Capturing spatiotemporal variation in wildfires for improving postwildfire debris-flow hazard assessments: Chapter 20

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Abstract

Wildfires can increase the frequency and magnitude of catastrophic debris flows. Integrated, proactive natural hazard assessment would therefore characterize landscapes based on the potential for the occurrence and interactions of wildfires and postwildfire debris flows. This chapter presents a new modeling effort that can quantify the variability surrounding a key input to postwildfire debris-flow modeling, the amount of watershed burned at moderate to high severity, in a prewildfire context. The use of stochastic wildfire simulation captures variability surrounding the timing and location of ignitions, fire weather patterns, and ultimately the spatial patterns of watershed area burned. Model results provide for enhanced estimates of postwildfire debris-flow hazard in a prewildfire context, and multiple hazard metrics are generated to characterize and contrast hazards across watersheds. Results can guide mitigation efforts by allowing planners to identify which factors may be contributing the most to the hazard rankings of watersheds.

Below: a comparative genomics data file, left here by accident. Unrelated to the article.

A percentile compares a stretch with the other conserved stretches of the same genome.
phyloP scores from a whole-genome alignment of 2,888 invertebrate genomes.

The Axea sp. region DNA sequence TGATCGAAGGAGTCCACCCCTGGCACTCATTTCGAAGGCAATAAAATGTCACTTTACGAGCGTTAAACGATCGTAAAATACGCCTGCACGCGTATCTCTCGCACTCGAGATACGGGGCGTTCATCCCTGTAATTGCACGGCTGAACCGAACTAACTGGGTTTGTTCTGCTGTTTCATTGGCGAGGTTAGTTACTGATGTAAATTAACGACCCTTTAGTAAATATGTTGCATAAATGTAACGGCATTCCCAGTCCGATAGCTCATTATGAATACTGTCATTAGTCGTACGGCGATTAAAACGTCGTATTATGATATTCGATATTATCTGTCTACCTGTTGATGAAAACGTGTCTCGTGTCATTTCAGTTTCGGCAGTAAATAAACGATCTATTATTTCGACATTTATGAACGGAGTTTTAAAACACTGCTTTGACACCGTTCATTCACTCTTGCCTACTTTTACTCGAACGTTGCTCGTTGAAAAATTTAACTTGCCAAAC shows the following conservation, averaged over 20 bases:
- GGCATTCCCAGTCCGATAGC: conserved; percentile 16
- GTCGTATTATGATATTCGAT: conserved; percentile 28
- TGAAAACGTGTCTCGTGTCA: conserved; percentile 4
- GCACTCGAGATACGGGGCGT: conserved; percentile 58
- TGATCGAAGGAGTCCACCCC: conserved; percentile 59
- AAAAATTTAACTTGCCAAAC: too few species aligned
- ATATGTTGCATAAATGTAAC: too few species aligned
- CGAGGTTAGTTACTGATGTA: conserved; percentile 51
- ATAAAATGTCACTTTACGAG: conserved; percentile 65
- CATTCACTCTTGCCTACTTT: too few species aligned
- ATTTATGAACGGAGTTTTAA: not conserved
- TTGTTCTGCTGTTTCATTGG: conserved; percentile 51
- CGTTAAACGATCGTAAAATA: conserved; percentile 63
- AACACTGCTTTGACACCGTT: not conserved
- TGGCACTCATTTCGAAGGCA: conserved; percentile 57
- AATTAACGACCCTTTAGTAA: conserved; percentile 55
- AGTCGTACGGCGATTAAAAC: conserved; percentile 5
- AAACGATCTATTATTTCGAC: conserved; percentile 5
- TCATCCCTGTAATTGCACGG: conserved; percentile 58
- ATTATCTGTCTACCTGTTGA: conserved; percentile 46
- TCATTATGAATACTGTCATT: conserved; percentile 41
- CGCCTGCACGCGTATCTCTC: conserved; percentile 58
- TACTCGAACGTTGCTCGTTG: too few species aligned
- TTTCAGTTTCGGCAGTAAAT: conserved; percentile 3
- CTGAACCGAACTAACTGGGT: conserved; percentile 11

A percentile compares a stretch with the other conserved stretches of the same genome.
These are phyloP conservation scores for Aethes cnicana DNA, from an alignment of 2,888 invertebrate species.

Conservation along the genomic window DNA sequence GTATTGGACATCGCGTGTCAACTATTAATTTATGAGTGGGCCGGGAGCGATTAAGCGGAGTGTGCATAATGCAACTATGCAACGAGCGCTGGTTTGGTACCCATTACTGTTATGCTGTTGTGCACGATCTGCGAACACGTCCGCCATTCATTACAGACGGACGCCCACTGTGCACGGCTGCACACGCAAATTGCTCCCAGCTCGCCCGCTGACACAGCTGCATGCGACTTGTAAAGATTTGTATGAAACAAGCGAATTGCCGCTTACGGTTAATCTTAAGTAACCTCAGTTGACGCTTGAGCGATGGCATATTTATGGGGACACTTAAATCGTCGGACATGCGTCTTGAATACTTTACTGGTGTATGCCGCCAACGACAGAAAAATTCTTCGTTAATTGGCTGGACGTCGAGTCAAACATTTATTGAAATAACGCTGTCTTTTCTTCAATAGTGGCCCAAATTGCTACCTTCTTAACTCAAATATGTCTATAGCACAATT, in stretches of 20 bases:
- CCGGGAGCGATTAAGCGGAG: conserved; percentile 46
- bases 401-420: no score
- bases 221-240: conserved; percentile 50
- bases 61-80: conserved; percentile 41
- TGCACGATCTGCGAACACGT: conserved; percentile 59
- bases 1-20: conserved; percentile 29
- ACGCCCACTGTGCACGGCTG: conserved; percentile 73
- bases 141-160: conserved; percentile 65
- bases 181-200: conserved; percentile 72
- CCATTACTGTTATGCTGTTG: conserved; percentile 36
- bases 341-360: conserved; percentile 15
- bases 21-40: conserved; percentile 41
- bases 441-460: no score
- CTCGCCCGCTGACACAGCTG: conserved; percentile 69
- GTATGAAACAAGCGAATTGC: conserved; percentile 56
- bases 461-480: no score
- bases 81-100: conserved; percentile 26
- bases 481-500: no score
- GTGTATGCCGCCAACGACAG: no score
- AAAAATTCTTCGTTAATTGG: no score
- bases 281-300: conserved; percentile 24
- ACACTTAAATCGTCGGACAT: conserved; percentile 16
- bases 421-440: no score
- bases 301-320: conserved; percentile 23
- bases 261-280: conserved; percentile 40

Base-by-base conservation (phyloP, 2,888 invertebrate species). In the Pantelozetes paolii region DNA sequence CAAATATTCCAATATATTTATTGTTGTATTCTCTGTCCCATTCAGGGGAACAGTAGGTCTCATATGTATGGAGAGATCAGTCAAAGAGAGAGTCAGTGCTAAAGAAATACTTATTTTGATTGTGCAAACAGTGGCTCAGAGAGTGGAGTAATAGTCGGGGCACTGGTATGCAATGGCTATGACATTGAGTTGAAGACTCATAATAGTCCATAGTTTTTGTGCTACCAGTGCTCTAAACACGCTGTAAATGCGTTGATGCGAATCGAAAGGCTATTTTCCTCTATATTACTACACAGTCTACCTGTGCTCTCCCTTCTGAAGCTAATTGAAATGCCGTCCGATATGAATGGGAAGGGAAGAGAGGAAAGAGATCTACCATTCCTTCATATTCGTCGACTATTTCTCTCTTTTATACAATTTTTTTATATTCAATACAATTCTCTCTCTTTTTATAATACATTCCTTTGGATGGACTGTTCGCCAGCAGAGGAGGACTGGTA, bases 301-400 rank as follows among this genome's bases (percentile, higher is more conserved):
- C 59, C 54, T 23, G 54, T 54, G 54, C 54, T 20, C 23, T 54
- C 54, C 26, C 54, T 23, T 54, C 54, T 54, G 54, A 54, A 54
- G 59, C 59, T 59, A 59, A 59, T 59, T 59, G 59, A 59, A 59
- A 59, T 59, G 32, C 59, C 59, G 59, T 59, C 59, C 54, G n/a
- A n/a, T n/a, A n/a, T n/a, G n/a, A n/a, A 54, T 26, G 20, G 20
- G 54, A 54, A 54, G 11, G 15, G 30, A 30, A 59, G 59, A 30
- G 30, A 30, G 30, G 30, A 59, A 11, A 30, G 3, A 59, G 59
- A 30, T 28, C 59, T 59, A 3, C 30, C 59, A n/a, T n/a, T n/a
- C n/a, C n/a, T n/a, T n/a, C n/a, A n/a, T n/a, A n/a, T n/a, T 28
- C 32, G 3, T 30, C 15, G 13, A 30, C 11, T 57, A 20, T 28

Additional publication details

Publication type Book chapter
Publication Subtype Book Chapter
Title Capturing spatiotemporal variation in wildfires for improving postwildfire debris-flow hazard assessments: Chapter 20
DOI 10.1002/9781119028116.ch20
Year Published 2017
Language English
Publisher American Geophysical Union
Publisher location Washington, D.C.
Contributing office(s) New Mexico Water Science Center
Description 17 p.
Larger Work Type Book
Larger Work Subtype Monograph
Larger Work Title Natural Hazard Uncertainty Assessment: Modeling and Decision Support
First page 301
Last page 317